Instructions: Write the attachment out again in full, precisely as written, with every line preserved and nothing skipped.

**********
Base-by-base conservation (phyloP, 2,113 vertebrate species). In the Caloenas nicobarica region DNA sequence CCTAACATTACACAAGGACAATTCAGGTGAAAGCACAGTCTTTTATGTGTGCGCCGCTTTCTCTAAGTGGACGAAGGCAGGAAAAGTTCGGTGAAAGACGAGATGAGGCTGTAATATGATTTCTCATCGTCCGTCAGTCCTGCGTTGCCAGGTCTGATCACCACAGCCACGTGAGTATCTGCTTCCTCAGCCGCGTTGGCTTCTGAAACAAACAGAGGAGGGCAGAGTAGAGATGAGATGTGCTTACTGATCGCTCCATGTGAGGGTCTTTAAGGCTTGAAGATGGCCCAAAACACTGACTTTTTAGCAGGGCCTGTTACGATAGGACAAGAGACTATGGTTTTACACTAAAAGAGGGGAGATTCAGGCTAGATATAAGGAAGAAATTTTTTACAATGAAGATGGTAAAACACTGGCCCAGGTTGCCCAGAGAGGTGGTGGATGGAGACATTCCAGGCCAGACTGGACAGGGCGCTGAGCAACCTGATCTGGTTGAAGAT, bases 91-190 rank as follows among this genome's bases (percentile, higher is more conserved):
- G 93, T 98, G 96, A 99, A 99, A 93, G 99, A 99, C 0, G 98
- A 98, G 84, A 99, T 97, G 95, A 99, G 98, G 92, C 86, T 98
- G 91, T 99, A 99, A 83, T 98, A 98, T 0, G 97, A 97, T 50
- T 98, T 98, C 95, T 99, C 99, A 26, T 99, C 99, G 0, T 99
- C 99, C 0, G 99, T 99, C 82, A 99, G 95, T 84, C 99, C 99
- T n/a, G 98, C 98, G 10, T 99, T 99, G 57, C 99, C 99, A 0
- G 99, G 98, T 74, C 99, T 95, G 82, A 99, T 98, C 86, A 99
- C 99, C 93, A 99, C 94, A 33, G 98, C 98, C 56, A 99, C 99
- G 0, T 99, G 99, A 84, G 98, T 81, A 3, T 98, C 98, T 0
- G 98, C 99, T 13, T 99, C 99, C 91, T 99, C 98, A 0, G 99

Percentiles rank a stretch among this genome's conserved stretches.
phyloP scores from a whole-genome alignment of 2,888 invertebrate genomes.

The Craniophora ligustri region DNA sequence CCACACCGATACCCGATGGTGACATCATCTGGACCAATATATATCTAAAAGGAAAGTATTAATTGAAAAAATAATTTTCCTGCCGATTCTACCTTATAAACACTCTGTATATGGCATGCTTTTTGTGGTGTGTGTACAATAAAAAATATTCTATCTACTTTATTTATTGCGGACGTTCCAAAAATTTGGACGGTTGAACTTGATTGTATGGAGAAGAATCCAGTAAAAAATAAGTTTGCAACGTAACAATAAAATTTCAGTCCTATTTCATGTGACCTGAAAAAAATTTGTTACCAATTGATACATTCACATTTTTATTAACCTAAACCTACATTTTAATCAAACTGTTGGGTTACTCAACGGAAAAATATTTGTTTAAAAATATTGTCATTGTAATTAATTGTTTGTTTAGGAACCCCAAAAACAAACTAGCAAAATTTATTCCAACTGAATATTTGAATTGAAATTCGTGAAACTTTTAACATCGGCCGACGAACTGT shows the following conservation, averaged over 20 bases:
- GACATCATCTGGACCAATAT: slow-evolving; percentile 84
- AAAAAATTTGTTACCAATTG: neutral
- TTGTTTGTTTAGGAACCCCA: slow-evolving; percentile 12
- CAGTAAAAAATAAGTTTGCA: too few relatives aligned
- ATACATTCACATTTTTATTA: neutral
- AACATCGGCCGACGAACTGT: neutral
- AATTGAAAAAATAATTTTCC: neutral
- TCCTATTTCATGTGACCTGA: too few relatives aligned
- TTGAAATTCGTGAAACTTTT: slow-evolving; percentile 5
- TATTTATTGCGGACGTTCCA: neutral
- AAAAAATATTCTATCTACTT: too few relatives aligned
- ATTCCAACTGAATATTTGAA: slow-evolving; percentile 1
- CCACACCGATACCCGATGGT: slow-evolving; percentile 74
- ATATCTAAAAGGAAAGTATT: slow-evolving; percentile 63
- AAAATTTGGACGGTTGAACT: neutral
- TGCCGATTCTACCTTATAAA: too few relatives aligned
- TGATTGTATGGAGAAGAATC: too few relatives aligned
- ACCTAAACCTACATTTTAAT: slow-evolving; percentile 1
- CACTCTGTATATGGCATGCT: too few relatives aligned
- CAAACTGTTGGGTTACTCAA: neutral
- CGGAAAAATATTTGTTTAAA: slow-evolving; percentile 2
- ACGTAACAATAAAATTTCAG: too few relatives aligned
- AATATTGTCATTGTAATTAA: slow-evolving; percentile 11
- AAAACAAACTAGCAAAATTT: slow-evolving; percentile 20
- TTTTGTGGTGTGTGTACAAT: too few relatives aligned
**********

Base-by-base conservation (phyloP, 2,113 vertebrate species). In the Caloenas nicobarica region DNA sequence CCTAACATTACACAAGGACAATTCAGGTGAAAGCACAGTCTTTTATGTGTGCGCCGCTTTCTCTAAGTGGACGAAGGCAGGAAAAGTTCGGTGAAAGACGAGATGAGGCTGTAATATGATTTCTCATCGTCCGTCAGTCCTGCGTTGCCAGGTCTGATCACCACAGCCACGTGAGTATCTGCTTCCTCAGCCGCGTTGGCTTCTGAAACAAACAGAGGAGGGCAGAGTAGAGATGAGATGTGCTTACTGATCGCTCCATGTGAGGGTCTTTAAGGCTTGAAGATGGCCCAAAACACTGACTTTTTAGCAGGGCCTGTTACGATAGGACAAGAGACTATGGTTTTACACTAAAAGAGGGGAGATTCAGGCTAGATATAAGGAAGAAATTTTTTACAATGAAGATGGTAAAACACTGGCCCAGGTTGCCCAGAGAGGTGGTGGATGGAGACATTCCAGGCCAGACTGGACAGGGCGCTGAGCAACCTGATCTGGTTGAAGAT, bases 91-190 rank as follows among this genome's bases (percentile, higher is more conserved):
- G 93, T 98, G 96, A 99, A 99, A 93, G 99, A 99, C 0, G 98
- A 98, G 84, A 99, T 97, G 95, A 99, G 98, G 92, C 86, T 98
- G 91, T 99, A 99, A 83, T 98, A 98, T 0, G 97, A 97, T 50
- T 98, T 98, C 95, T 99, C 99, A 26, T 99, C 99, G 0, T 99
- C 99, C 0, G 99, T 99, C 82, A 99, G 95, T 84, C 99, C 99
- T n/a, G 98, C 98, G 10, T 99, T 99, G 57, C 99, C 99, A 0
- G 99, G 98, T 74, C 99, T 95, G 82, A 99, T 98, C 86, A 99
- C 99, C 93, A 99, C 94, A 33, G 98, C 98, C 56, A 99, C 99
- G 0, T 99, G 99, A 84, G 98, T 81, A 3, T 98, C 98, T 0
- G 98, C 99, T 13, T 99, C 99, C 91, T 99, C 98, A 0, G 99

Percentiles rank a stretch among this genome's conserved stretches.
phyloP scores from a whole-genome alignment of 2,888 invertebrate genomes.

The Craniophora ligustri region DNA sequence CCACACCGATACCCGATGGTGACATCATCTGGACCAATATATATCTAAAAGGAAAGTATTAATTGAAAAAATAATTTTCCTGCCGATTCTACCTTATAAACACTCTGTATATGGCATGCTTTTTGTGGTGTGTGTACAATAAAAAATATTCTATCTACTTTATTTATTGCGGACGTTCCAAAAATTTGGACGGTTGAACTTGATTGTATGGAGAAGAATCCAGTAAAAAATAAGTTTGCAACGTAACAATAAAATTTCAGTCCTATTTCATGTGACCTGAAAAAAATTTGTTACCAATTGATACATTCACATTTTTATTAACCTAAACCTACATTTTAATCAAACTGTTGGGTTACTCAACGGAAAAATATTTGTTTAAAAATATTGTCATTGTAATTAATTGTTTGTTTAGGAACCCCAAAAACAAACTAGCAAAATTTATTCCAACTGAATATTTGAATTGAAATTCGTGAAACTTTTAACATCGGCCGACGAACTGT shows the following conservation, averaged over 20 bases:
- GACATCATCTGGACCAATAT: slow-evolving; percentile 84
- AAAAAATTTGTTACCAATTG: neutral
- TTGTTTGTTTAGGAACCCCA: slow-evolving; percentile 12
- CAGTAAAAAATAAGTTTGCA: too few relatives aligned
- ATACATTCACATTTTTATTA: neutral
- AACATCGGCCGACGAACTGT: neutral
- AATTGAAAAAATAATTTTCC: neutral
- TCCTATTTCATGTGACCTGA: too few relatives aligned
- TTGAAATTCGTGAAACTTTT: slow-evolving; percentile 5
- TATTTATTGCGGACGTTCCA: neutral
- AAAAAATATTCTATCTACTT: too few relatives aligned
- ATTCCAACTGAATATTTGAA: slow-evolving; percentile 1
- CCACACCGATACCCGATGGT: slow-evolving; percentile 74
- ATATCTAAAAGGAAAGTATT: slow-evolving; percentile 63
- AAAATTTGGACGGTTGAACT: neutral
- TGCCGATTCTACCTTATAAA: too few relatives aligned
- TGATTGTATGGAGAAGAATC: too few relatives aligned
- ACCTAAACCTACATTTTAAT: slow-evolving; percentile 1
- CACTCTGTATATGGCATGCT: too few relatives aligned
- CAAACTGTTGGGTTACTCAA: neutral
- CGGAAAAATATTTGTTTAAA: slow-evolving; percentile 2
- ACGTAACAATAAAATTTCAG: too few relatives aligned
- AATATTGTCATTGTAATTAA: slow-evolving; percentile 11
- AAAACAAACTAGCAAAATTT: slow-evolving; percentile 20
- TTTTGTGGTGTGTGTACAAT: too few relatives aligned